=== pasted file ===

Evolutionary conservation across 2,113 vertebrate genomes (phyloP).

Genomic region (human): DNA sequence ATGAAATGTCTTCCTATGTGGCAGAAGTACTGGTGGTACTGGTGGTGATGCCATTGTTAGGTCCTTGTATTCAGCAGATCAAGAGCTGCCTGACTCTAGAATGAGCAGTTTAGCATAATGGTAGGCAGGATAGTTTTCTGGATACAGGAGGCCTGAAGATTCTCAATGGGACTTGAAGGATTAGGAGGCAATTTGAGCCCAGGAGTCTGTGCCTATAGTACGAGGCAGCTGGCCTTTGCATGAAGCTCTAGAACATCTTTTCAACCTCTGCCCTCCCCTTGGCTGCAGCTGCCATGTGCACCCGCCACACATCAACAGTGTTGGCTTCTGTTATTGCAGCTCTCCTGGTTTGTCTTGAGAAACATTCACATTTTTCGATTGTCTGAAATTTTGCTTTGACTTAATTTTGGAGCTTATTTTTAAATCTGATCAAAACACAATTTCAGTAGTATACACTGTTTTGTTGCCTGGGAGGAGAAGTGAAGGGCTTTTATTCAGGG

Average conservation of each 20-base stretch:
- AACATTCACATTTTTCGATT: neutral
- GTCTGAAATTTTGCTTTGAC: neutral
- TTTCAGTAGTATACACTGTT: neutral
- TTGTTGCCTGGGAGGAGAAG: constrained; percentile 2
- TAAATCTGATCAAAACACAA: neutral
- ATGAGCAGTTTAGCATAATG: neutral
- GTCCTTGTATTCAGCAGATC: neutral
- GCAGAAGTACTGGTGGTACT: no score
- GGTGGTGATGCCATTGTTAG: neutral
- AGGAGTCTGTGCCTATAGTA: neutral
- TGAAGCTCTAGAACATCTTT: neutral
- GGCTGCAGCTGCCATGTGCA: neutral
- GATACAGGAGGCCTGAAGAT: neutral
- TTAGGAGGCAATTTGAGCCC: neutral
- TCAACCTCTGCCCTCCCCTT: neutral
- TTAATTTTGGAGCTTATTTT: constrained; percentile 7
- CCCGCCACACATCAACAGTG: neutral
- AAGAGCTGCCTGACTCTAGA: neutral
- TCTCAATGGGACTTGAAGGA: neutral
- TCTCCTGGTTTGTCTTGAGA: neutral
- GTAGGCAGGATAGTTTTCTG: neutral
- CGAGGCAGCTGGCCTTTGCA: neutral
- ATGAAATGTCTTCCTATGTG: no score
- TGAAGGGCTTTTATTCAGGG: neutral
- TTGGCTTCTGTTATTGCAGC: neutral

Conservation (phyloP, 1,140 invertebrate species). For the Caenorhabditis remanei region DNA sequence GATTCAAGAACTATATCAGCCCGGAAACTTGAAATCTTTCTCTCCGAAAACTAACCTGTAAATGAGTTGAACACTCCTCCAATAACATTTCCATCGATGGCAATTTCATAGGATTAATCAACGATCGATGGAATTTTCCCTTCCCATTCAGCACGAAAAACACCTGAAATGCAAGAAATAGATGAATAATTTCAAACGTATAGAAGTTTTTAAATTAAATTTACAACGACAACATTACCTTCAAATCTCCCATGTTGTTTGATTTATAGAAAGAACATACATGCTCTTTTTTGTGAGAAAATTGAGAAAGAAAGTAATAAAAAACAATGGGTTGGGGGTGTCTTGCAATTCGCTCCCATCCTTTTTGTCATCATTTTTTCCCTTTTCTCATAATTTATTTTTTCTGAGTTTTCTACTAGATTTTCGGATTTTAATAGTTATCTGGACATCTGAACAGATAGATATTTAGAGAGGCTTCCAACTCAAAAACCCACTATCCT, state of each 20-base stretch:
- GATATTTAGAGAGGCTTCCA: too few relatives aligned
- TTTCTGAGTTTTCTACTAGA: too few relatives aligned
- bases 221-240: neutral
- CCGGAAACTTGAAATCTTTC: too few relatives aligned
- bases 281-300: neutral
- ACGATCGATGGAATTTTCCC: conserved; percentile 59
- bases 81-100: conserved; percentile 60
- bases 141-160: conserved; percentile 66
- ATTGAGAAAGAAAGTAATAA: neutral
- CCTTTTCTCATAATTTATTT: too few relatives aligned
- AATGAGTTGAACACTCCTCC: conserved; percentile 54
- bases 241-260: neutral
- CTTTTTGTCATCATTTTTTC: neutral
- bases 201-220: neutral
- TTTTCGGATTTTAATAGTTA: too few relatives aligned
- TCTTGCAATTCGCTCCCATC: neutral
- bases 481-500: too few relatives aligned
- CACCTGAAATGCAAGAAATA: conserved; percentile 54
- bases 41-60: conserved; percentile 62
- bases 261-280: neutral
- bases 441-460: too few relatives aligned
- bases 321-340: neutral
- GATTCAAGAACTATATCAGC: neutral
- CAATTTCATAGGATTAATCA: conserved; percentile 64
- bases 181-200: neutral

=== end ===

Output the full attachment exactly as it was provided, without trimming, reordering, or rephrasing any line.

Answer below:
Evolutionary conservation across 2,113 vertebrate genomes (phyloP).

Genomic region (human): DNA sequence ATGAAATGTCTTCCTATGTGGCAGAAGTACTGGTGGTACTGGTGGTGATGCCATTGTTAGGTCCTTGTATTCAGCAGATCAAGAGCTGCCTGACTCTAGAATGAGCAGTTTAGCATAATGGTAGGCAGGATAGTTTTCTGGATACAGGAGGCCTGAAGATTCTCAATGGGACTTGAAGGATTAGGAGGCAATTTGAGCCCAGGAGTCTGTGCCTATAGTACGAGGCAGCTGGCCTTTGCATGAAGCTCTAGAACATCTTTTCAACCTCTGCCCTCCCCTTGGCTGCAGCTGCCATGTGCACCCGCCACACATCAACAGTGTTGGCTTCTGTTATTGCAGCTCTCCTGGTTTGTCTTGAGAAACATTCACATTTTTCGATTGTCTGAAATTTTGCTTTGACTTAATTTTGGAGCTTATTTTTAAATCTGATCAAAACACAATTTCAGTAGTATACACTGTTTTGTTGCCTGGGAGGAGAAGTGAAGGGCTTTTATTCAGGG

Average conservation of each 20-base stretch:
- AACATTCACATTTTTCGATT: neutral
- GTCTGAAATTTTGCTTTGAC: neutral
- TTTCAGTAGTATACACTGTT: neutral
- TTGTTGCCTGGGAGGAGAAG: constrained; percentile 2
- TAAATCTGATCAAAACACAA: neutral
- ATGAGCAGTTTAGCATAATG: neutral
- GTCCTTGTATTCAGCAGATC: neutral
- GCAGAAGTACTGGTGGTACT: no score
- GGTGGTGATGCCATTGTTAG: neutral
- AGGAGTCTGTGCCTATAGTA: neutral
- TGAAGCTCTAGAACATCTTT: neutral
- GGCTGCAGCTGCCATGTGCA: neutral
- GATACAGGAGGCCTGAAGAT: neutral
- TTAGGAGGCAATTTGAGCCC: neutral
- TCAACCTCTGCCCTCCCCTT: neutral
- TTAATTTTGGAGCTTATTTT: constrained; percentile 7
- CCCGCCACACATCAACAGTG: neutral
- AAGAGCTGCCTGACTCTAGA: neutral
- TCTCAATGGGACTTGAAGGA: neutral
- TCTCCTGGTTTGTCTTGAGA: neutral
- GTAGGCAGGATAGTTTTCTG: neutral
- CGAGGCAGCTGGCCTTTGCA: neutral
- ATGAAATGTCTTCCTATGTG: no score
- TGAAGGGCTTTTATTCAGGG: neutral
- TTGGCTTCTGTTATTGCAGC: neutral

Conservation (phyloP, 1,140 invertebrate species). For the Caenorhabditis remanei region DNA sequence GATTCAAGAACTATATCAGCCCGGAAACTTGAAATCTTTCTCTCCGAAAACTAACCTGTAAATGAGTTGAACACTCCTCCAATAACATTTCCATCGATGGCAATTTCATAGGATTAATCAACGATCGATGGAATTTTCCCTTCCCATTCAGCACGAAAAACACCTGAAATGCAAGAAATAGATGAATAATTTCAAACGTATAGAAGTTTTTAAATTAAATTTACAACGACAACATTACCTTCAAATCTCCCATGTTGTTTGATTTATAGAAAGAACATACATGCTCTTTTTTGTGAGAAAATTGAGAAAGAAAGTAATAAAAAACAATGGGTTGGGGGTGTCTTGCAATTCGCTCCCATCCTTTTTGTCATCATTTTTTCCCTTTTCTCATAATTTATTTTTTCTGAGTTTTCTACTAGATTTTCGGATTTTAATAGTTATCTGGACATCTGAACAGATAGATATTTAGAGAGGCTTCCAACTCAAAAACCCACTATCCT, state of each 20-base stretch:
- GATATTTAGAGAGGCTTCCA: too few relatives aligned
- TTTCTGAGTTTTCTACTAGA: too few relatives aligned
- bases 221-240: neutral
- CCGGAAACTTGAAATCTTTC: too few relatives aligned
- bases 281-300: neutral
- ACGATCGATGGAATTTTCCC: conserved; percentile 59
- bases 81-100: conserved; percentile 60
- bases 141-160: conserved; percentile 66
- ATTGAGAAAGAAAGTAATAA: neutral
- CCTTTTCTCATAATTTATTT: too few relatives aligned
- AATGAGTTGAACACTCCTCC: conserved; percentile 54
- bases 241-260: neutral
- CTTTTTGTCATCATTTTTTC: neutral
- bases 201-220: neutral
- TTTTCGGATTTTAATAGTTA: too few relatives aligned
- TCTTGCAATTCGCTCCCATC: neutral
- bases 481-500: too few relatives aligned
- CACCTGAAATGCAAGAAATA: conserved; percentile 54
- bases 41-60: conserved; percentile 62
- bases 261-280: neutral
- bases 441-460: too few relatives aligned
- bases 321-340: neutral
- GATTCAAGAACTATATCAGC: neutral
- CAATTTCATAGGATTAATCA: conserved; percentile 64
- bases 181-200: neutral